CHAPEL HILL — Two local landlords are fighting Chapel Hill’s Northside neighborhood parking rules in court.
Mark Patmore and William Garland have been cited for violations of the four-vehicle-per-residence limit aimed at stemming student encroachment. They have appealed a June court ruling that supported the town.
“We believe that the town does not have the statutory authority to regulate parking on a private dwelling,” said Patmore, whose Mercia Residential Properties, 314 Brooks St., advertises rental properties “for students and professionals all within walking distance of UNC Chapel Hill” on its website.
Garland owns a rental property at 318 Brooks St. that also received a notice of violation of the parking regulation.
In his June ruling, Superior Court Judge W. Osmond Smith denied the landlords’ motion to dismiss the town’s case.
“It was an expected ruling, because we know it’s going to the (N.C.) Supreme Court,” Patmore said. “Next stop is the Court of Appeals.”
Nicholas Herman, the landlords’ attorney, said he bases his challenge on the N.C. Supreme Court’s 2012 ruling in Lanvale v. Cabarrus County, a case he argued. The court’s ruling challenged the idea that North Carolina law gives municipalities broad authority to enact land use regulations, Herman said.
Herman said the Lanvale ruling takes a restrictive approach to town powers governing signage, landscaping standards, tree preservation, architectural design, lighting and fencing.
“Those are all suspect under Lanvale,” Herman said. “Many local governments, and this is true of Chapel Hill … attach all kinds of site-specific conditions to developments.”
None of those matters is explicitly listed as subjects of regulation in North Carolina’s enabling statutes, Herman said.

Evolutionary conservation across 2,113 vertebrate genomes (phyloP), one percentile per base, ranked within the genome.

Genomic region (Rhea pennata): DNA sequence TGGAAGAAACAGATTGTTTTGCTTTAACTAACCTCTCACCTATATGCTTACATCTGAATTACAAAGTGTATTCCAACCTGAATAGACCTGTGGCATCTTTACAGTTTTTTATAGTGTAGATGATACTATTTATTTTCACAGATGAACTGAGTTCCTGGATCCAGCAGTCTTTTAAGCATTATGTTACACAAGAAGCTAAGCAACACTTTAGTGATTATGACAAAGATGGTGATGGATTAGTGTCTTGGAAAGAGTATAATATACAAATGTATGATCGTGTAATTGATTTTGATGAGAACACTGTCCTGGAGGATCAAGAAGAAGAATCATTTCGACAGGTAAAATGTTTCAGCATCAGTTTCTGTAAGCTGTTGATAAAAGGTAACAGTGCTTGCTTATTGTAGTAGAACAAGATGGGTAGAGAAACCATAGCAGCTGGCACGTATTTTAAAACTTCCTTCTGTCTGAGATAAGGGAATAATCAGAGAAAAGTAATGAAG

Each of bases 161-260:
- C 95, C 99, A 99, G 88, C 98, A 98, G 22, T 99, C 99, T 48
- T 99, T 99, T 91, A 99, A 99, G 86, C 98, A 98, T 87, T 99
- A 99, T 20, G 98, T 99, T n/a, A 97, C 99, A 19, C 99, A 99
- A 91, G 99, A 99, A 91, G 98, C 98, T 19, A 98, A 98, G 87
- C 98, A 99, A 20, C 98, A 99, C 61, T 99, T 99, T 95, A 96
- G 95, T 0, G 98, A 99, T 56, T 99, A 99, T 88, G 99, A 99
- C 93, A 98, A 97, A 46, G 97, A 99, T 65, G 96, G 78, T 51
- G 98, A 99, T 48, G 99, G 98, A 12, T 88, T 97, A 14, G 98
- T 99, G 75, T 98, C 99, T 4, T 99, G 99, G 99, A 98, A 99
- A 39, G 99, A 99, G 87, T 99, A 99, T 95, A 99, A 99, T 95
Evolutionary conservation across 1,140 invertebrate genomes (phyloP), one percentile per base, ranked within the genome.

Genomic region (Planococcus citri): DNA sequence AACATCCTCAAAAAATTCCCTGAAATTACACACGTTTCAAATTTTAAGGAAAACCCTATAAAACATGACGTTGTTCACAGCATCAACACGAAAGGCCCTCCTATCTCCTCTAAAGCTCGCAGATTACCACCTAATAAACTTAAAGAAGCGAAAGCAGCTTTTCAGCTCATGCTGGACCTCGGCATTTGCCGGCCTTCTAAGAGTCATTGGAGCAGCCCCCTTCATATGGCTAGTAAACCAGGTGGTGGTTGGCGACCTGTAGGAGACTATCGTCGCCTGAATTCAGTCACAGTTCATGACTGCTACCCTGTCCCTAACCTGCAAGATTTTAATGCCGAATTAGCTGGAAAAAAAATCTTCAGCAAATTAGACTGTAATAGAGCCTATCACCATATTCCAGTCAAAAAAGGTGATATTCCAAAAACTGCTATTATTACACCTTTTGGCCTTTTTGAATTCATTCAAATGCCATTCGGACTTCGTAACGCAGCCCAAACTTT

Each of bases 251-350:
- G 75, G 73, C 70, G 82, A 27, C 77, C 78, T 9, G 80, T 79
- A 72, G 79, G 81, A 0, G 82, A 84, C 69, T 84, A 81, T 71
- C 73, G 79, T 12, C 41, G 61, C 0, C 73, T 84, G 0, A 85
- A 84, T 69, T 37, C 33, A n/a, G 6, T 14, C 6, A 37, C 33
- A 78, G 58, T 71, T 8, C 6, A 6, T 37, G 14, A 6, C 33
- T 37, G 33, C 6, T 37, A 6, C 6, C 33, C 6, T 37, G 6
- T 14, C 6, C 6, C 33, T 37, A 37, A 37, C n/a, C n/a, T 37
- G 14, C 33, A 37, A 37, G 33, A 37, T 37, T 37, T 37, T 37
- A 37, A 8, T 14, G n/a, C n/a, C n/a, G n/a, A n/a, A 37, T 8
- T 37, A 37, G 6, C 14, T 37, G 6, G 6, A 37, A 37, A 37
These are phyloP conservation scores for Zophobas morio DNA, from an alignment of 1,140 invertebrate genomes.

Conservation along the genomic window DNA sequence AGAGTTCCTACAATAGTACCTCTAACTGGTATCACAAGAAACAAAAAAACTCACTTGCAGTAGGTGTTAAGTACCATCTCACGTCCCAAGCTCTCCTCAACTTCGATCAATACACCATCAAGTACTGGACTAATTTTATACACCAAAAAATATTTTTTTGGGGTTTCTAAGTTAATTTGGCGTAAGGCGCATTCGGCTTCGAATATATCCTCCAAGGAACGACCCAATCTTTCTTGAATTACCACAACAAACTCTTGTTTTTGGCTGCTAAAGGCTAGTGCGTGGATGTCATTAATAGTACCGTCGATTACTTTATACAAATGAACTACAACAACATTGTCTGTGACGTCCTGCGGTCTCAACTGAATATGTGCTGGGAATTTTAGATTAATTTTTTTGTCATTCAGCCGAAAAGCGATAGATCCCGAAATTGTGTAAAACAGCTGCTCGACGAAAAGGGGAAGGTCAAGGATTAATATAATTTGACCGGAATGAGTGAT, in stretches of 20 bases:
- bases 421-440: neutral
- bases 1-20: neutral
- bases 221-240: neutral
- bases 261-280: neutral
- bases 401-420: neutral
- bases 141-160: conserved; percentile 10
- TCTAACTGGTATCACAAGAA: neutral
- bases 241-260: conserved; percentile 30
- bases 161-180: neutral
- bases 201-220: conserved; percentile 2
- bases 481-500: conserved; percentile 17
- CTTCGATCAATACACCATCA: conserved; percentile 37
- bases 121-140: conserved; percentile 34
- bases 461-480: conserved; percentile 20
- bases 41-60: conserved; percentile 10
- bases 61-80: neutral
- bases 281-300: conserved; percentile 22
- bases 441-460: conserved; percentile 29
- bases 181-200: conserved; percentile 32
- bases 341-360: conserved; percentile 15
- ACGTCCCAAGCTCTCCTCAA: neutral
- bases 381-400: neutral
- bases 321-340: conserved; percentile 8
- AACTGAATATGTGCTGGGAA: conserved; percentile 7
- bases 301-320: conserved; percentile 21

Attorneys for the town of Chapel Hill countered that the Lanvale case concerned developer fees, not parking regulations.
“We believe it’s within our zoning authority to do what we did,” said Matthew Sullivan, staff legal adviser for the Chapel Hill Police Department.
Cars in yards
Keith Edwards, a longtime Northside resident on McDade Street, said parking regulations in Northside began with street permits in order to keep UNC students and employees from parking in the neighborhood during working hours.
“The town has said you can’t have a yard full of cars parked. The problem is, when many of these investors came into this community, they stacked the houses with students,” Edwards said. “That was one of the problems with Northside, but how it’s just about all over town.”
Patmore said Northside has too many regulations.
“It’s easier to get regulations passed in the Northside, because there are so few permanent residents here,” he said.
The parking regulations are part of Northside’s Neighborhood Conservation District Plan.
The suit acknowledged that the premises at 314 Brooks St.’s A and B units were leased to three tenants each, under lease agreement. The premises at 318 Brooks St. was leased to four tenants, according to the suit.
The town issued notices of violation to Mercia Properties on Sept. 1 and 314 Brooks St. on Oct. 2.
Violators are subject to a $100 civil penalty, with additional penalties in the same amount for every day the violation continues.
Patmore said he passed the fees on to tenants of the properties in violation.
“All of the leases of my clients make reference to these regulations and require that the renter conform to the laws of the town,” Herman said.
The Northside parking regulation was drafted to help address the neighborhood over-occupancy problem, Chapel Hill planning department administrator Loryn Clark stated in an affidavit signed on April 25.
High occupancy creates problems in the neighborhood, Clark’s affidavit stated, including excessive garbage and traffic problems.
Clark’s affidavit said excess vehicles “diminished the neighborhood’s appearance because many District homes are not designed with garages or carports. As a result, tenants of over-occupied homes often parked their excess vehicles on the front lawn.”
Edwards said things in his neighborhood have improved since the conservation district and parking rules were introduced.
“Because of everyone’s hard work, things really are better today,” said Edwards. “The students have a much better attitude.”